The issue here is not whether or not it is counter-intuitive â€“ it is all based upon the contract. Section 3. B. of the standard C.A.R. California Residential Purchase Agreement states exactly when you can expect to get occupancy of your new home. As an example, if the time shown for delivery of the property to you is 2:00 p.m., then a seller occupying the home does not need to vacate the home until 1:59 p.m. and 59 seconds. Moving the closing date will more than likely not change this â€“ the seller has a right to stay put until the very end.
Fact is, the closer you get to moving day the more difficult it actually may be to properly view your new home. Most sellers have large numbers of boxes, etc. stacked all over the place making it very difficult to properly assess the condition of the home.
Asking for a deposit in the event damage occurs is not normal practice. It would have to be spelled out in the offer right up front, and most sellers would probably counter it out of the contract. Remember that the primary purpose of the walkthrough is to verify that repairs have been completed as per the contract and to observe whether or not the home is in the same condition as when you wrote your offer.
If, upon moving in, you notice things that are in violation of the contract, you have a couple of options. Have your REALTOR immediately contact the other side for an explanation and a remedy. If a solution is not forthcoming in a timely fashion, you have binding arbitration and small claims court to fall back on. In addition, if you used a REALTOR who has done a large number of transactions in the area, their market presence and connections may be a tremendous advantage in leveraging a satisfactory response.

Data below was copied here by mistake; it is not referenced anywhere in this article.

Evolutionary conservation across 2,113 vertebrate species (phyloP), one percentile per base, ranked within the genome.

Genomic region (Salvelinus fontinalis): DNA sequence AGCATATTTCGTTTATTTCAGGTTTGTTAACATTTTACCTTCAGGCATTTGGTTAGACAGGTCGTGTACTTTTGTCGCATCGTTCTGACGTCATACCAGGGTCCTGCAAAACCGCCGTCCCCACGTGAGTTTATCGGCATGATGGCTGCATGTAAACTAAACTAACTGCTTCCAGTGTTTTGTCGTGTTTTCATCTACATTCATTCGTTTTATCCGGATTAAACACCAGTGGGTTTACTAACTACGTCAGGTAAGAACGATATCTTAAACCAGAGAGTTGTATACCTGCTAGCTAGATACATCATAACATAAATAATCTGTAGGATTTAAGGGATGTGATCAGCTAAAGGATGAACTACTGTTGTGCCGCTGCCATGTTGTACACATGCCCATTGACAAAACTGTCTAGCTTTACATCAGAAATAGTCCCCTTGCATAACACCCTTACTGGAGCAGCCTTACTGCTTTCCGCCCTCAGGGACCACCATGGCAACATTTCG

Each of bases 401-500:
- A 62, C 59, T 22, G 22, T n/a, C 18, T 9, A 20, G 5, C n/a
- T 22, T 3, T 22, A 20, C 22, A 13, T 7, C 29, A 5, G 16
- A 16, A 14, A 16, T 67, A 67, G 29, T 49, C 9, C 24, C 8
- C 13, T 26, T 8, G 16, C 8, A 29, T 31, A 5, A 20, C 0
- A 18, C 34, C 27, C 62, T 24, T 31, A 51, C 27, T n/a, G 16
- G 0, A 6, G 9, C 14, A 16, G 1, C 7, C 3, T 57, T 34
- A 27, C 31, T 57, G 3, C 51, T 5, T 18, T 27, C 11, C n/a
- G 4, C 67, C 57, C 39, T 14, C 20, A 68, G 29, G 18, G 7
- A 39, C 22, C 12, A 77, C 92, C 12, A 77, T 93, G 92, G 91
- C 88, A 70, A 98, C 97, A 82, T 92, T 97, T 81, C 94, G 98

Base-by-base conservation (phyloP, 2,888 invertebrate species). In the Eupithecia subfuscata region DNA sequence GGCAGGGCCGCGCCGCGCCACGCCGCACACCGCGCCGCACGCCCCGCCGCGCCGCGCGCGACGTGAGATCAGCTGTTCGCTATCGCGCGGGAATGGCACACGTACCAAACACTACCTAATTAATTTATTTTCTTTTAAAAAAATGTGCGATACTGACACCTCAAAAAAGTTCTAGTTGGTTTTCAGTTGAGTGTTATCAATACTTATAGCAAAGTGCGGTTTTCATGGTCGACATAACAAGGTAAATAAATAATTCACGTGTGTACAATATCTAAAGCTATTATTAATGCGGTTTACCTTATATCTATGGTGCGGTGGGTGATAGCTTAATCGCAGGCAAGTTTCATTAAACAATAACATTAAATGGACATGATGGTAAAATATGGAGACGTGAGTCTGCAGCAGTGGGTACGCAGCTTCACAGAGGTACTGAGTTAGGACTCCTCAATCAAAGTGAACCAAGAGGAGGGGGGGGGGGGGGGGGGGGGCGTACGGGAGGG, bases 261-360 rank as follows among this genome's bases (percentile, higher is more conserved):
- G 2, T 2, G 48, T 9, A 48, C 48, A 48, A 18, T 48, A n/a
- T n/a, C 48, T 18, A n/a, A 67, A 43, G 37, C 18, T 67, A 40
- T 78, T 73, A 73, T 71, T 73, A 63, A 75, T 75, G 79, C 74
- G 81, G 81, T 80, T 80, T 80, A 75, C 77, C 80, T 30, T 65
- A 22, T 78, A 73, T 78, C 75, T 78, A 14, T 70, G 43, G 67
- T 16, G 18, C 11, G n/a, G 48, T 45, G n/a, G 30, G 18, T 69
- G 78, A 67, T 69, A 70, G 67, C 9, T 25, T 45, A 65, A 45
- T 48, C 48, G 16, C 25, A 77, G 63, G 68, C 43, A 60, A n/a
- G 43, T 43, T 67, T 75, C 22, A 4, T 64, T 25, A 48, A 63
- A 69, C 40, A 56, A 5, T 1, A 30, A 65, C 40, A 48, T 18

The final walk through, per most purchase contracts, is not a condition of closing and I actually know buyers who choose not to do that final walkthrough.
I would not fret too much over this. Most sellers are good people and will leave the house in very good condition. And, unless the condition of the home has deteriorated significantly during the course of the escrow period, there is probably no need to worry. Additionally, unless you wrote it into the purchase contract, it is probably too late the change the terms of the agreement and require some sort of security deposit. Discuss this with your realtor if you are truly concerned and see if she can negotiate something with the seller's agent.
I don't know what's the norm in Fremont. My inclination would be along the lines of your question: Escrow an amount of money to address damages or missing items.
As far as cleaning, that's likely to be the least of your concerns. Sometimes sellers are really great about leaving the house nice and spotless. Other times, they're not. You really need to anticipate that you'll have to do some cleaning once they're out of there. Or, for a few hundred dollars, get a cleaning crew in there and let them handle it for you.
Hope that helps.